Howard Dean starts his residency at Lawrence Lessig's weblog today. I'm in two minds about Dean at the moment. He sounds like a wonderful candidate: he's passionate. he wants to investigate the reasons why America went to war, and would dearly love a form of *gasp* universal health care. While the other Democratic candidates are staying firmly in the centre, daring only to attack the current Administration on a few issues, the Dean campaign is as diametrically opposed to Bush as McGovern was to Nixon in 1972.
But we all know how well that turned out.
Like McGovern, Dean is reportedly unhappy with the structure of the current Democrat party; he also seems to be tapping into a new demographic, the Internet generation, just like McGovern initially attracted the support of the Freak Power generation. The lizard brain of the Democrats will probably react in the same way as it did thirty years ago, so expect some interesting primaries, followed by an intense convention. Can Dean beat Bush? I don't know, but they tried fighting Bush on his own terms last time around, and that didn't work out so well (granted, there's the Florida affair, but Gore didn't even manage to win his own state...). Perhaps a clearer distinction between the two candidates will lead them back to The White House. The danger is that they may end up with just Massachusetts once again…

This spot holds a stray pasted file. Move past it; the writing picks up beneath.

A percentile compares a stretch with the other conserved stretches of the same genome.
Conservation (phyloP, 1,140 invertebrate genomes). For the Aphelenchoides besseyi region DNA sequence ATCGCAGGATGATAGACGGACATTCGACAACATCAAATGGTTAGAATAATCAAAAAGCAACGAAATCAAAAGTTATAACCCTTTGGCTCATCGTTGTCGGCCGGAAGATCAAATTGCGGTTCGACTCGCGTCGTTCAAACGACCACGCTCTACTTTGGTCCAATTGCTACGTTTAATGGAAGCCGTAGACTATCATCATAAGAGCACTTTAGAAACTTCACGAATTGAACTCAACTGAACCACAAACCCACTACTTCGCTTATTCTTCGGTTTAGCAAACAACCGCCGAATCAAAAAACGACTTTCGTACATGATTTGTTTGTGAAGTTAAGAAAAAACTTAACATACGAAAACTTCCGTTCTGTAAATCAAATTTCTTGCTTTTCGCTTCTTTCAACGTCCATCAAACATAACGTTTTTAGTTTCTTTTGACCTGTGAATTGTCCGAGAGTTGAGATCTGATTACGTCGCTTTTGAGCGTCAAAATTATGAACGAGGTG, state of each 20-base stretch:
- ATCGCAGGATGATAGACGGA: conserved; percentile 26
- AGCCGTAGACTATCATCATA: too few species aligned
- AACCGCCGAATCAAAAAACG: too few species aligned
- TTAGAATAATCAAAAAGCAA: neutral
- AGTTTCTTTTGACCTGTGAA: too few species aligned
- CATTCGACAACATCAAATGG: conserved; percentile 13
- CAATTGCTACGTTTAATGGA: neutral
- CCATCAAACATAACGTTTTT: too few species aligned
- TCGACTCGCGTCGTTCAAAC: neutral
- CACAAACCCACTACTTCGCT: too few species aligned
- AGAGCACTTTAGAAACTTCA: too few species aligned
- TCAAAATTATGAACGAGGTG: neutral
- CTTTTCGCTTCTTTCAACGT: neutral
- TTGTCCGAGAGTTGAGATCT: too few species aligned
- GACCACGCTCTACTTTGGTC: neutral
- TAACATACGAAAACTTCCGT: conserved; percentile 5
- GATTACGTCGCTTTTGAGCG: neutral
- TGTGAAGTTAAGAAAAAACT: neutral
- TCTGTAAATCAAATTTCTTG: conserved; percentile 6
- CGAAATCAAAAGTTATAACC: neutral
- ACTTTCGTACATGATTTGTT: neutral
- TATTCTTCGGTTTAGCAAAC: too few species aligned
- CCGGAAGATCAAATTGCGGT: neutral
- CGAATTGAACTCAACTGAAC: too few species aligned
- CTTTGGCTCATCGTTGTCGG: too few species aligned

Anyway, enough politics for one evening. Digiworld opened its doors today, and jolly nice it is too. You have to register to actually read the magazine, and if you're American, you may not have a clue what it's going on about, or why it looks the way that it does. A short explanation: in Britain (and most European countries), normal TV signals also carry extra pieces of information, known as teletext. A TV fitted with a teletext decoder accesses this information to provide extra services, e.g. news headlines, the current weather, travel reports, and subtitles.
Back in 1992, a magazine started on the ITV/Channel 4 teletext system. It was called Digitiser, and it was about video games. Which sounds relatively boring, but it was intelligent, funny, and unmissable . It quickly became one of the most popular features on the service, providing witty commentary on games, comics and anything else they felt like discussing. Plus A Man With A Long Chin. After nine years, it was still going strong, but a series of editorial changes at the end of 2001 reduced it to three-times-a-week updates instead of daily, the humour was removed, and the weekend columns were axed. Digi wandered on, arms chopped off, but brief flashes of its former brilliance still crept through every now and then. The magazine was now down to one writer, affectionately known as Mr. Biffo. He announced at the start of 2002 that he was quitting, just as an Internet campaign saw the full return of the Digi experience. In March, Digitiser broadcast its final edition; Mr. Biffo became the more sensibly-monikered Paul Rose, and started writing for Edge Magazine. The UK was enveloped in shadow, mourning for its passed love (note: might be slightly exaggerated).
But a secret cabal of videogame journalists, led by Rose, began to plot a comeback. Together with Stuart Campbell, a controversial games journalist (currently the brains behind the FairPlay campaign) and Kieron Gillen (quasi-goth, Kenickie-lover and ex-deputy editor of PC Gamer)*, he's back with an all-new incarnation of Digitiser. It's teletext. On the web. PRESS REVEAL.
* Oh, and Jonathan Nash**. ** Everybody else is doing it.